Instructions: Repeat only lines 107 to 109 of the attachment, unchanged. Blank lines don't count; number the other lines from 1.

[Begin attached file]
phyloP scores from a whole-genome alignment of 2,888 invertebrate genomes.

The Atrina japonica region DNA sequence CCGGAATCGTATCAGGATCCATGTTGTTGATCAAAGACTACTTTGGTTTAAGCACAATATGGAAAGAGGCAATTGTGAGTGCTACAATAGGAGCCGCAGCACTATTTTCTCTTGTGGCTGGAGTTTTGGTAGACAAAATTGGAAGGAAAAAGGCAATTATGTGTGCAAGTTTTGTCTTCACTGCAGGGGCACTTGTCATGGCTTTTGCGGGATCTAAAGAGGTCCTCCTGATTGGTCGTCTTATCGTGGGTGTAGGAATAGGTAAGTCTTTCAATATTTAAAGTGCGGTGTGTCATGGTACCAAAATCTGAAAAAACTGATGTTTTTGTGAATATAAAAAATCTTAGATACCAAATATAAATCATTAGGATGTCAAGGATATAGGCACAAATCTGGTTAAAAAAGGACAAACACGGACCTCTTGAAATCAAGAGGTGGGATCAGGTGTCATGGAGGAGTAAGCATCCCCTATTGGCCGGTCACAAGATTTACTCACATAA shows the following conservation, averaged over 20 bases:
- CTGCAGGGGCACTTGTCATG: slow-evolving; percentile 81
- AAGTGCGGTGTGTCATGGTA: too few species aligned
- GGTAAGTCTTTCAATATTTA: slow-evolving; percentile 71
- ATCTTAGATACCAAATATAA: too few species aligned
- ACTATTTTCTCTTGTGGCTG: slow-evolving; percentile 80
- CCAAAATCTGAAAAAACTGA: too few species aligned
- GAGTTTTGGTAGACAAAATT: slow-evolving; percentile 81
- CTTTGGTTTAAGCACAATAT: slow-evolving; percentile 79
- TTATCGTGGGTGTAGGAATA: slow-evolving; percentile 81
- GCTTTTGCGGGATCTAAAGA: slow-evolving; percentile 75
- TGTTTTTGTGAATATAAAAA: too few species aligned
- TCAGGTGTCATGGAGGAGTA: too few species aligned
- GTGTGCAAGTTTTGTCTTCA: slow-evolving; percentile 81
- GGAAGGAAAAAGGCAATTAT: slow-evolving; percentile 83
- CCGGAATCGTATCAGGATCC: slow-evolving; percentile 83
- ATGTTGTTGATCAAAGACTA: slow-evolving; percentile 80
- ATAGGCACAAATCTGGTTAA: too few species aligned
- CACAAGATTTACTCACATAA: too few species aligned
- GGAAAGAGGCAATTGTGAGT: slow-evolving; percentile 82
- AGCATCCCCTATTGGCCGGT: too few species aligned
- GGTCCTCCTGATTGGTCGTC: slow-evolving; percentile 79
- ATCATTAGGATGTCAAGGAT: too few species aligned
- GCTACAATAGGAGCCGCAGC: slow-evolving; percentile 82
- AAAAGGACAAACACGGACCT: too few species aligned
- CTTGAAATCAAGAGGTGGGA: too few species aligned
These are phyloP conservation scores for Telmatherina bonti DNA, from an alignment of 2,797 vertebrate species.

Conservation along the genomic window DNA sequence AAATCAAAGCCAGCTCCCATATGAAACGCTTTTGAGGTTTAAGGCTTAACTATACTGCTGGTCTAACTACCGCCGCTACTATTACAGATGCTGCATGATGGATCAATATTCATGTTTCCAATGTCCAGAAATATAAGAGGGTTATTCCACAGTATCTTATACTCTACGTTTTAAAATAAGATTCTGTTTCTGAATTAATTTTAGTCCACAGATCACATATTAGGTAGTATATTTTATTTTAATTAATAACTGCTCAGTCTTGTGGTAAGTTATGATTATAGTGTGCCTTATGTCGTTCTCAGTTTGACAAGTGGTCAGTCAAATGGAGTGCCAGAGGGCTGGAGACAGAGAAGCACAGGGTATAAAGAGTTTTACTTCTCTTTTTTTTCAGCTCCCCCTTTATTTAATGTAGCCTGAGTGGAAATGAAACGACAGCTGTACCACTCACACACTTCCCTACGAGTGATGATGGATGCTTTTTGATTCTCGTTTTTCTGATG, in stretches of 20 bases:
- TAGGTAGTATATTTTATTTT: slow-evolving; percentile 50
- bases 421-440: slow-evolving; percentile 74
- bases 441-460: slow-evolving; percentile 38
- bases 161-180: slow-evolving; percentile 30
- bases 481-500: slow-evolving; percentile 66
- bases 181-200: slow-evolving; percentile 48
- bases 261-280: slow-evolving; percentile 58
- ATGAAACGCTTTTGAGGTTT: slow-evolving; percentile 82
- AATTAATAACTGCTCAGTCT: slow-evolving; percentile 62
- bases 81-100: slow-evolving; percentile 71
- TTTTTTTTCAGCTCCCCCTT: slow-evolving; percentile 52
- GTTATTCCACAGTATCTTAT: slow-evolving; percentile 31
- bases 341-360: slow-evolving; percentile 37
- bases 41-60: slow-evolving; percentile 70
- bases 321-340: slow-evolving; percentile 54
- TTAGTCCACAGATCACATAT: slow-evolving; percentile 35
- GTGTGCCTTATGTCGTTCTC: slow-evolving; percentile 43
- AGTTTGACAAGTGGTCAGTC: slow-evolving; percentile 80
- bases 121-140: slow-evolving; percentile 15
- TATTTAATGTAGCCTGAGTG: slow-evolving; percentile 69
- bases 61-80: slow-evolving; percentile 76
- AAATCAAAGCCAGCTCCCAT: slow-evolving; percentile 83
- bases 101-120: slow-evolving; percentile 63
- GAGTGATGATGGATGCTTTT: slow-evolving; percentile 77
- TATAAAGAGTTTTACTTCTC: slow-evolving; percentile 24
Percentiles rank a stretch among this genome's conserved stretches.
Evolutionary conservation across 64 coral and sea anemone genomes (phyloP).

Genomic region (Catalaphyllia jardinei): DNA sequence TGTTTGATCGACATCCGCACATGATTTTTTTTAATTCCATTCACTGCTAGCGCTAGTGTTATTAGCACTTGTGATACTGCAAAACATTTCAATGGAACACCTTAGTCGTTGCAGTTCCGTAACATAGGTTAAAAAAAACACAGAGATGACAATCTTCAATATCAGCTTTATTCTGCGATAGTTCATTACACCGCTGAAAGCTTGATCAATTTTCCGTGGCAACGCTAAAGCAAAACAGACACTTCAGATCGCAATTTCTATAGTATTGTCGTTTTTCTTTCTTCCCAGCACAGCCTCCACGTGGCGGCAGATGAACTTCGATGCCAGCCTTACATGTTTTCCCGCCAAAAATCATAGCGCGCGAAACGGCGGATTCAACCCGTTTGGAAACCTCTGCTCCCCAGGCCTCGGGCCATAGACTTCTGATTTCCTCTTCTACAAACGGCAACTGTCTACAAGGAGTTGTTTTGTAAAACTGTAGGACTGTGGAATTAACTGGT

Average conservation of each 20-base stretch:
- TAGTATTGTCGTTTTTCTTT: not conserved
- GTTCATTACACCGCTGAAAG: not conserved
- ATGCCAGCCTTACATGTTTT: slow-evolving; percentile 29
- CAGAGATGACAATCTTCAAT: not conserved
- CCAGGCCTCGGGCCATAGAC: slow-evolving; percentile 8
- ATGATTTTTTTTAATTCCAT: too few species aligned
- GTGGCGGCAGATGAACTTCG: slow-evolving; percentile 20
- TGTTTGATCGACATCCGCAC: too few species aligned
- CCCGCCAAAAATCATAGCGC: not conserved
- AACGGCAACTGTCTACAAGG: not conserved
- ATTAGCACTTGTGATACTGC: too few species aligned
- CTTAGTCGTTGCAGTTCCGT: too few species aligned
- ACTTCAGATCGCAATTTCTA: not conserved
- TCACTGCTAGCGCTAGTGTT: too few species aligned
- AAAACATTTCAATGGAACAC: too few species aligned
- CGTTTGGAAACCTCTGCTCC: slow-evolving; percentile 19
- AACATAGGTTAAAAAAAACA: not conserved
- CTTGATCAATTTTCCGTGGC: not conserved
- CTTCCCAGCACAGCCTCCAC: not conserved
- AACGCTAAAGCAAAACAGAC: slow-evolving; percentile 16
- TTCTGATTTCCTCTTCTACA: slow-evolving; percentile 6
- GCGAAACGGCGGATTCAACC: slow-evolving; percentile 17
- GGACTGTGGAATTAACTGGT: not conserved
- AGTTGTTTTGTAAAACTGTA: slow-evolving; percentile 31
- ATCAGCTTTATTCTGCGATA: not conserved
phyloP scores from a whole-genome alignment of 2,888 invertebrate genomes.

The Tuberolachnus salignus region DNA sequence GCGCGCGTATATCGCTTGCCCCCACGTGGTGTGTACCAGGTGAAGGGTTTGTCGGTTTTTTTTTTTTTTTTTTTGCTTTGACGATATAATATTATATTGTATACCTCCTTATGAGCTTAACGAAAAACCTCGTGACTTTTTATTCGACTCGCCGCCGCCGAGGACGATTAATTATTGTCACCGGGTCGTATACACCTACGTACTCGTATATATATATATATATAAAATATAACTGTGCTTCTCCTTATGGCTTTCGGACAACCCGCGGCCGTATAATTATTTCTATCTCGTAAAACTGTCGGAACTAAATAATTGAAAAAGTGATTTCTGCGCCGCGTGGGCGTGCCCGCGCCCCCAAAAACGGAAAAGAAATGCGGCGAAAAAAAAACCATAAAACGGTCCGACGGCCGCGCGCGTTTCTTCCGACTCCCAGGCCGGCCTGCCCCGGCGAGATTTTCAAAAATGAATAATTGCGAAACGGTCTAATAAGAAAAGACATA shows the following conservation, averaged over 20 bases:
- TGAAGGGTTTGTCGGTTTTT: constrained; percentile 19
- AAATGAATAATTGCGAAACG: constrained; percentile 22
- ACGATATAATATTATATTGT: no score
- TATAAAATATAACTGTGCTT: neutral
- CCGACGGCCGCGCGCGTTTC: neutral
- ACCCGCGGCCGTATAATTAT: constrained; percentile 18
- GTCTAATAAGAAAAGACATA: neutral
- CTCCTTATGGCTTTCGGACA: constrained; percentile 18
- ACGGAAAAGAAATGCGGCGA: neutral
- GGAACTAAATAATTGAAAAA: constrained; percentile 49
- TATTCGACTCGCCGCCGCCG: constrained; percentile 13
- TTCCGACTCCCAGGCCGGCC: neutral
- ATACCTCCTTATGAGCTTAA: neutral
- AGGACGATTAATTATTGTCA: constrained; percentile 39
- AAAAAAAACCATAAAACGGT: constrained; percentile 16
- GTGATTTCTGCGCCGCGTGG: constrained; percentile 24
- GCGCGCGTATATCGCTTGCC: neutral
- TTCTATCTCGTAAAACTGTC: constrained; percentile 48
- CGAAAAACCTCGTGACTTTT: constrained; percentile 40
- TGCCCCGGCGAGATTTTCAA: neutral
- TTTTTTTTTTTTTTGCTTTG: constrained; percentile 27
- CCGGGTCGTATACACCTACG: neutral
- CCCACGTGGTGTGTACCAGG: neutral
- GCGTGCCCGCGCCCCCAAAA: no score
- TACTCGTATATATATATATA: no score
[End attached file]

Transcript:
- CCGGGTCGTATACACCTACG: neutral
- CCCACGTGGTGTGTACCAGG: neutral
- GCGTGCCCGCGCCCCCAAAA: no score